Despite the seemingly good news for small to medium businesses, Cable suggesting recently at event organised by makeitcheaper.com that companies also explore other options such as Handelsbanken and Aldermore as they may be more SME-friendly.
What do these changes and statements mean for SMEs then?
The larger banks, such as Lloyds and RBS, have announced that they are now offering loans of between £250,000 and £25 million to smaller businesses which they think would be able to benefit from them.
It’s not a surprise to anyone that small businesses have been struggling; you only have to step into towns to see shop fronts boarded up and “closing down sale” signs seemingly everywhere. The credit crunch hit these smaller companies first, the ones who had little equity in reserve in the first place.
These loans seem like they could be a positive thing for struggling companies who need some extra cash flow in order to make more money. In which cases, it could – however it is not necessarily the right answer for all businesses, as Cable has pointed out.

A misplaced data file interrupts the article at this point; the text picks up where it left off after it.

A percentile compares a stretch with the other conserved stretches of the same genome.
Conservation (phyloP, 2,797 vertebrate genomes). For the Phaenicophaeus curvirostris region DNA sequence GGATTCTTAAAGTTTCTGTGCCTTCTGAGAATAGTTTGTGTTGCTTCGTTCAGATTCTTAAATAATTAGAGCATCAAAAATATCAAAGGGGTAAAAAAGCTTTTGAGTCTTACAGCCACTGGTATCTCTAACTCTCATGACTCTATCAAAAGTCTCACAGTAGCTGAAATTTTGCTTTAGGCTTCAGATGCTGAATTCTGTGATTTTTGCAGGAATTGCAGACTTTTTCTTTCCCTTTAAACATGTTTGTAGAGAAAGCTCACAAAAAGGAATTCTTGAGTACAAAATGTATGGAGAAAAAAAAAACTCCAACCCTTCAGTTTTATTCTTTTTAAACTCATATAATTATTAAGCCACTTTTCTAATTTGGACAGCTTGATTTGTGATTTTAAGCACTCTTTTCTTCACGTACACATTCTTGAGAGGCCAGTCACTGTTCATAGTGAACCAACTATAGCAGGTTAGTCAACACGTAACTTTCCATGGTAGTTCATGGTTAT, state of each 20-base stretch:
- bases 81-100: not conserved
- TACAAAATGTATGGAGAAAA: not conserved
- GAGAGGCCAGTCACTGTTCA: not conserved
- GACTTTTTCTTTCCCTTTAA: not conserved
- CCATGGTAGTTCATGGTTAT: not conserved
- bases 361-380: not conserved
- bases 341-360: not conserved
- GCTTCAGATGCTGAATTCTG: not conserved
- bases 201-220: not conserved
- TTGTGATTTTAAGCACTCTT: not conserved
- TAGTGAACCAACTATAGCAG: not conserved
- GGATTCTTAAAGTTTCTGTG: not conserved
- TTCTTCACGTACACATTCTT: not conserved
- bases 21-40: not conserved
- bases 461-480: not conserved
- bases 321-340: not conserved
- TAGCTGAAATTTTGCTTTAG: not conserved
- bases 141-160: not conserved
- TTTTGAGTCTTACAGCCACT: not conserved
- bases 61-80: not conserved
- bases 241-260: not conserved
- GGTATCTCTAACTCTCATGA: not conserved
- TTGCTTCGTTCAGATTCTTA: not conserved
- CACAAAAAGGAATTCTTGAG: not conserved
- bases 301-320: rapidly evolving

Although some companies may just need a one-time loan so they are able to “speculate to accumulate”, it may be a bad decision for many.
While banks are promising up to two years before the capital is payable on their loan, this two-year period may not see a return on the investment of the loan so that the business may be worse off than before they took the loan out.
The answer may be in a smaller loan with repayments that would be more manageable. Some other banks are offering smaller loans, from £1,000, to any type of business. This size of loan could make all the difference to a small, struggling business.
Another option is to seek out a specialist company who assess a business and see the areas in which they could save money. Companies like Make It Cheaper will provide companies with an expert who will be able to suggest the best deals on things like cheaper business electricity, which could in turn end up saving them thousands a year.